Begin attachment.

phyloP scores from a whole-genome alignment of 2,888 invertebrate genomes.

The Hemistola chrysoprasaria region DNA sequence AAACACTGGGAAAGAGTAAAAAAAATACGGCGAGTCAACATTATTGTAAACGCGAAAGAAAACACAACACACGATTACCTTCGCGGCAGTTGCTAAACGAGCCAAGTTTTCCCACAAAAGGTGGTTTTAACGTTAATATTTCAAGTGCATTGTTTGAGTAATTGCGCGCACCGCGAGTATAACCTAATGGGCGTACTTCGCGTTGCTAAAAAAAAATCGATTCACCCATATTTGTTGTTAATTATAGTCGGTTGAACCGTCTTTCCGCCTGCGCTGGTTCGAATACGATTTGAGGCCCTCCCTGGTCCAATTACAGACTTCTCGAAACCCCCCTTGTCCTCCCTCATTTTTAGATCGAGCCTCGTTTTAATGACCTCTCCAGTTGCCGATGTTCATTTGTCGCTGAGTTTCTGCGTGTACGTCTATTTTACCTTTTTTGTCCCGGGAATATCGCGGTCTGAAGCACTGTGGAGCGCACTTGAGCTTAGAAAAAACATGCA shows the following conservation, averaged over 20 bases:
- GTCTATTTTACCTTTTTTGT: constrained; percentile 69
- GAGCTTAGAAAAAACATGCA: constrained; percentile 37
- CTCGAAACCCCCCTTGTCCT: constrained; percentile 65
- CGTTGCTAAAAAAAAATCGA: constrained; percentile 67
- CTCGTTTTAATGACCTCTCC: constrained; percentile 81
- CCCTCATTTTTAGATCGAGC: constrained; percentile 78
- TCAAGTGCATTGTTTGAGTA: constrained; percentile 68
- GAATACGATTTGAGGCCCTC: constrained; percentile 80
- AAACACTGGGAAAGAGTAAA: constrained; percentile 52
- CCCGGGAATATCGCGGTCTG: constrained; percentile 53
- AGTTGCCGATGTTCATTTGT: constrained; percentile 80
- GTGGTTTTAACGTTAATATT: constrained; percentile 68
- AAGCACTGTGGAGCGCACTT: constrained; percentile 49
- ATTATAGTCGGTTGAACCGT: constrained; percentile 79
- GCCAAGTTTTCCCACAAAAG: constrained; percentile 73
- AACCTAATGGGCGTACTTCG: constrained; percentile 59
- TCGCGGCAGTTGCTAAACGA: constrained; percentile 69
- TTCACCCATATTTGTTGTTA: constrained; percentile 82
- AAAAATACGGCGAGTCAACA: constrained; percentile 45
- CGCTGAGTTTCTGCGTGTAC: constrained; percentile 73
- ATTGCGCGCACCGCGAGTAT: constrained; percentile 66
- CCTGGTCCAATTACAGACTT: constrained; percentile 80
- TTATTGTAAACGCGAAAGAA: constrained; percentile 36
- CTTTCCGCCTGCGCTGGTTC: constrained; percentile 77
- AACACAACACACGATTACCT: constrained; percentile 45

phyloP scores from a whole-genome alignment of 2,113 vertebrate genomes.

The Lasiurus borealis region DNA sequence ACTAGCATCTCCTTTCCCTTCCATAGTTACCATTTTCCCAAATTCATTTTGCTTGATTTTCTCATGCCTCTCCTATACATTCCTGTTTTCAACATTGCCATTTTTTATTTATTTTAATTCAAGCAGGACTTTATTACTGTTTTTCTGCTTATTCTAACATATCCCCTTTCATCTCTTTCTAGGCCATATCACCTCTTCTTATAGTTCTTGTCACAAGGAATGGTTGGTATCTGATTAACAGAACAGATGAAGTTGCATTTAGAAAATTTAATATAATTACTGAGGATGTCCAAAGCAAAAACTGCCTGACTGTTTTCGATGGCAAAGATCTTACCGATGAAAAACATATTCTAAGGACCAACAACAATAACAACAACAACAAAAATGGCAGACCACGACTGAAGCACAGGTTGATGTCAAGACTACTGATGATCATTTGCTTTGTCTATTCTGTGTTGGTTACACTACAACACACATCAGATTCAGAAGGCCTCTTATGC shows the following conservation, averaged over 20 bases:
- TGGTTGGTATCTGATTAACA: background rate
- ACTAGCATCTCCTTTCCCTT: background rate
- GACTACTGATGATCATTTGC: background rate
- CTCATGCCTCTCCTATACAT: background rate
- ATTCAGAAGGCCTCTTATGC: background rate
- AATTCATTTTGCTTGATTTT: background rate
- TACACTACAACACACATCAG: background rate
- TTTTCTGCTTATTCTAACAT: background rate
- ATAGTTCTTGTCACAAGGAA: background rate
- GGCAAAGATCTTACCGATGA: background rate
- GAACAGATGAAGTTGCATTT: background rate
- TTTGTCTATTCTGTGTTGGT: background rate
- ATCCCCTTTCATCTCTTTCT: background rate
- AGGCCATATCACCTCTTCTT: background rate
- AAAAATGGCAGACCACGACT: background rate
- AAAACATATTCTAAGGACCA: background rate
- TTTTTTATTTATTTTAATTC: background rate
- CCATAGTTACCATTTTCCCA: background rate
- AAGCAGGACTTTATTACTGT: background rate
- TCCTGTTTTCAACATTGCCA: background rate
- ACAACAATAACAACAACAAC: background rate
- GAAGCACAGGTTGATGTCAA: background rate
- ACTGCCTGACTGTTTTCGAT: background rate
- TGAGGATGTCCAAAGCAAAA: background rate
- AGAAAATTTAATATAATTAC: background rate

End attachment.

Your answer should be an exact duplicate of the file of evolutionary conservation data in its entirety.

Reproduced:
phyloP scores from a whole-genome alignment of 2,888 invertebrate genomes.

The Hemistola chrysoprasaria region DNA sequence AAACACTGGGAAAGAGTAAAAAAAATACGGCGAGTCAACATTATTGTAAACGCGAAAGAAAACACAACACACGATTACCTTCGCGGCAGTTGCTAAACGAGCCAAGTTTTCCCACAAAAGGTGGTTTTAACGTTAATATTTCAAGTGCATTGTTTGAGTAATTGCGCGCACCGCGAGTATAACCTAATGGGCGTACTTCGCGTTGCTAAAAAAAAATCGATTCACCCATATTTGTTGTTAATTATAGTCGGTTGAACCGTCTTTCCGCCTGCGCTGGTTCGAATACGATTTGAGGCCCTCCCTGGTCCAATTACAGACTTCTCGAAACCCCCCTTGTCCTCCCTCATTTTTAGATCGAGCCTCGTTTTAATGACCTCTCCAGTTGCCGATGTTCATTTGTCGCTGAGTTTCTGCGTGTACGTCTATTTTACCTTTTTTGTCCCGGGAATATCGCGGTCTGAAGCACTGTGGAGCGCACTTGAGCTTAGAAAAAACATGCA shows the following conservation, averaged over 20 bases:
- GTCTATTTTACCTTTTTTGT: constrained; percentile 69
- GAGCTTAGAAAAAACATGCA: constrained; percentile 37
- CTCGAAACCCCCCTTGTCCT: constrained; percentile 65
- CGTTGCTAAAAAAAAATCGA: constrained; percentile 67
- CTCGTTTTAATGACCTCTCC: constrained; percentile 81
- CCCTCATTTTTAGATCGAGC: constrained; percentile 78
- TCAAGTGCATTGTTTGAGTA: constrained; percentile 68
- GAATACGATTTGAGGCCCTC: constrained; percentile 80
- AAACACTGGGAAAGAGTAAA: constrained; percentile 52
- CCCGGGAATATCGCGGTCTG: constrained; percentile 53
- AGTTGCCGATGTTCATTTGT: constrained; percentile 80
- GTGGTTTTAACGTTAATATT: constrained; percentile 68
- AAGCACTGTGGAGCGCACTT: constrained; percentile 49
- ATTATAGTCGGTTGAACCGT: constrained; percentile 79
- GCCAAGTTTTCCCACAAAAG: constrained; percentile 73
- AACCTAATGGGCGTACTTCG: constrained; percentile 59
- TCGCGGCAGTTGCTAAACGA: constrained; percentile 69
- TTCACCCATATTTGTTGTTA: constrained; percentile 82
- AAAAATACGGCGAGTCAACA: constrained; percentile 45
- CGCTGAGTTTCTGCGTGTAC: constrained; percentile 73
- ATTGCGCGCACCGCGAGTAT: constrained; percentile 66
- CCTGGTCCAATTACAGACTT: constrained; percentile 80
- TTATTGTAAACGCGAAAGAA: constrained; percentile 36
- CTTTCCGCCTGCGCTGGTTC: constrained; percentile 77
- AACACAACACACGATTACCT: constrained; percentile 45

phyloP scores from a whole-genome alignment of 2,113 vertebrate genomes.

The Lasiurus borealis region DNA sequence ACTAGCATCTCCTTTCCCTTCCATAGTTACCATTTTCCCAAATTCATTTTGCTTGATTTTCTCATGCCTCTCCTATACATTCCTGTTTTCAACATTGCCATTTTTTATTTATTTTAATTCAAGCAGGACTTTATTACTGTTTTTCTGCTTATTCTAACATATCCCCTTTCATCTCTTTCTAGGCCATATCACCTCTTCTTATAGTTCTTGTCACAAGGAATGGTTGGTATCTGATTAACAGAACAGATGAAGTTGCATTTAGAAAATTTAATATAATTACTGAGGATGTCCAAAGCAAAAACTGCCTGACTGTTTTCGATGGCAAAGATCTTACCGATGAAAAACATATTCTAAGGACCAACAACAATAACAACAACAACAAAAATGGCAGACCACGACTGAAGCACAGGTTGATGTCAAGACTACTGATGATCATTTGCTTTGTCTATTCTGTGTTGGTTACACTACAACACACATCAGATTCAGAAGGCCTCTTATGC shows the following conservation, averaged over 20 bases:
- TGGTTGGTATCTGATTAACA: background rate
- ACTAGCATCTCCTTTCCCTT: background rate
- GACTACTGATGATCATTTGC: background rate
- CTCATGCCTCTCCTATACAT: background rate
- ATTCAGAAGGCCTCTTATGC: background rate
- AATTCATTTTGCTTGATTTT: background rate
- TACACTACAACACACATCAG: background rate
- TTTTCTGCTTATTCTAACAT: background rate
- ATAGTTCTTGTCACAAGGAA: background rate
- GGCAAAGATCTTACCGATGA: background rate
- GAACAGATGAAGTTGCATTT: background rate
- TTTGTCTATTCTGTGTTGGT: background rate
- ATCCCCTTTCATCTCTTTCT: background rate
- AGGCCATATCACCTCTTCTT: background rate
- AAAAATGGCAGACCACGACT: background rate
- AAAACATATTCTAAGGACCA: background rate
- TTTTTTATTTATTTTAATTC: background rate
- CCATAGTTACCATTTTCCCA: background rate
- AAGCAGGACTTTATTACTGT: background rate
- TCCTGTTTTCAACATTGCCA: background rate
- ACAACAATAACAACAACAAC: background rate
- GAAGCACAGGTTGATGTCAA: background rate
- ACTGCCTGACTGTTTTCGAT: background rate
- TGAGGATGTCCAAAGCAAAA: background rate
- AGAAAATTTAATATAATTAC: background rate